Motion-based power due 2009

Motion-based power due 2009

The M2E Power charger, due in 2009, will use your own motion to charge your portable devices.

If you're sick of waiting for Tesla-inspired wireless power to become a reality, allow me to offer you the next best thing: motion-based power for your portable devices.

According to eco-blog SmartPlanet a company called M2E power, created last year to investigate the possibilities of charging your devices on-the-go with waste energy from your movements, has succeeded in building prototype mobile chargers based around their technologies.

The design is pretty simple: a lithium-ion battery does the juice storing, and the energy is generated when a magnet moves through a series of coils as the device gets jostled about. Put it in your backpack and go about your daily business, and you'll have a nice emergency charger ready when you need it. If you sap it and need more, you'll also be able to steal your company's electricity thanks to the ability to connect it up to the mains for rapid charging.

The technology, developed at Boise State University, is pretty smart – optimised, as it is, for the slow gait most of us favour rather than the constant rapid motion required by other motion-based generators to produce usable current – but has a long way to go: M2E Power states that the current revision of the device takes a full six hours to add just under an hour of talktime to an average mobile 'phone. Now, I don't know about you, but I'm not usually on the go for almost a full working day – I'm usually found sat on my backside in front of the PC, during which time the device won't be generating much of anything.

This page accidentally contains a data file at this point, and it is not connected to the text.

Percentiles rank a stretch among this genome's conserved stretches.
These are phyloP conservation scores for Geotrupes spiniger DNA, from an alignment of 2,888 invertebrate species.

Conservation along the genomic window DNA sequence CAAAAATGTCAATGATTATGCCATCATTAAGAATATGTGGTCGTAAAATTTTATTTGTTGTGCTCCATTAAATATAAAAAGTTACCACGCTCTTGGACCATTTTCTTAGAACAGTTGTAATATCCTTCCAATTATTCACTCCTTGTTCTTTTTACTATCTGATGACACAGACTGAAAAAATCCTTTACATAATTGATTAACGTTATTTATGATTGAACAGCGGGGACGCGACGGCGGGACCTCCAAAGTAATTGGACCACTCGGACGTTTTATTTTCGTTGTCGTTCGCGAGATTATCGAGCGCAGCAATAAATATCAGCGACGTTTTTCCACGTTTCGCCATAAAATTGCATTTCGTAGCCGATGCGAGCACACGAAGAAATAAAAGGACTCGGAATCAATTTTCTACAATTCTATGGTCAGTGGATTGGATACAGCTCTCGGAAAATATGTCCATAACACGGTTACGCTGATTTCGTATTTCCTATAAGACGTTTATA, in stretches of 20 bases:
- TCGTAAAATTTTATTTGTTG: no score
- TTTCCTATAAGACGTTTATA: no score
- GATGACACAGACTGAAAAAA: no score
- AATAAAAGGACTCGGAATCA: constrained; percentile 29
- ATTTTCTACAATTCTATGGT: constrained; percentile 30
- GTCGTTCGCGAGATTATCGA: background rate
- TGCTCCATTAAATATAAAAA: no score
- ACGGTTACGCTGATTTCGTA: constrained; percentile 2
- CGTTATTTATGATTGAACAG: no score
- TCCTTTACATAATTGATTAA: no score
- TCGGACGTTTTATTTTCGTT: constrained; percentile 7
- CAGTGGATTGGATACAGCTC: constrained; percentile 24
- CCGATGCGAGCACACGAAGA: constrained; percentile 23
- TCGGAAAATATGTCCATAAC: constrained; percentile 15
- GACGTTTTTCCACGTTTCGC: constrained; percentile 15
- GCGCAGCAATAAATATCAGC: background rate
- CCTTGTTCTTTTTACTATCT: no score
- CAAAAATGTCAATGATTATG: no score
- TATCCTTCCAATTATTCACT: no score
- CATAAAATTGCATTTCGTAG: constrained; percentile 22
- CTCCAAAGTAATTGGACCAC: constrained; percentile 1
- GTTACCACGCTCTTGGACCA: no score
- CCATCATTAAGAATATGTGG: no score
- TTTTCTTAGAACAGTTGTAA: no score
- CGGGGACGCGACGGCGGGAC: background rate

That said, there are definite applications for the technology – a GPS which uses your walking motions to recharge itself, for example. I'd still like to see the efficiency rise quite considerably before I'd be likely to buy one myself – and I say that as the proud owner of a Chinese solar charger which has an in-built lithium-ion battery and a USB socket.

Could you see the future being portable devices that harness wasted motion to recharge themselves, or is the technology never likely to hit the efficiencies required to make it usable? Share your thoughts over in the forums.


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sotu1 27th August 2008, 09:27 Quote
a Chinese solar charger which has an in-built lithium-ion battery and a USB socket.

dude, tell me more about this gizmo, it soudns wikid!
Gareth Halfacree 27th August 2008, 09:39 Quote
Originally Posted by sotu1
a Chinese solar charger which has an in-built lithium-ion battery and a USB socket.

dude, tell me more about this gizmo, it soudns wikid!
It's this. Really useful, if a trifle dear for what it is. The solar cells charge up the internal battery, which then discharges into your device when you connect the special iclething-to-USB cable. Can charge my palmtop fully from dead, too.

There are other, similar devices available on that site too.
wuyanxu 27th August 2008, 10:25 Quote
that motion charging is a good idea in theory. but just like solar panel charging, it won't catch on. extra battery pack still works better than sitting in the sun for 2 hours or walking 3 miles and discovering your important phone call still have to be cut short because the motion charging is not as effective as it should be.

motion generated electric train sensor or a low voltage device designed to use that motion generated low voltage supply is a good idea. charging a 5v 500amp device is not.

or this for solar charger
TRG 27th August 2008, 14:31 Quote
There are MUCH more effective devices than this one. One in particular can charge an average cellphone for 6 hours from just 30 minutes of walking. it is a big brace attached to the user's knees.
iggy 27th August 2008, 16:27 Quote
attach them to cows and sheep.
LordPyrinc 28th August 2008, 01:19 Quote
I just recently purchased a watch made by Fossil that is charged by movement. It's pretty slick. If it goes completely dead, just wind it a couple of turns to the right, set the time and put it back on. The only time mine has gone dead is over a slow weekend where I stayed in mostly and didn't wear it. I think in the long run that the tech behind this will get better and we will see much cooler applications of it.
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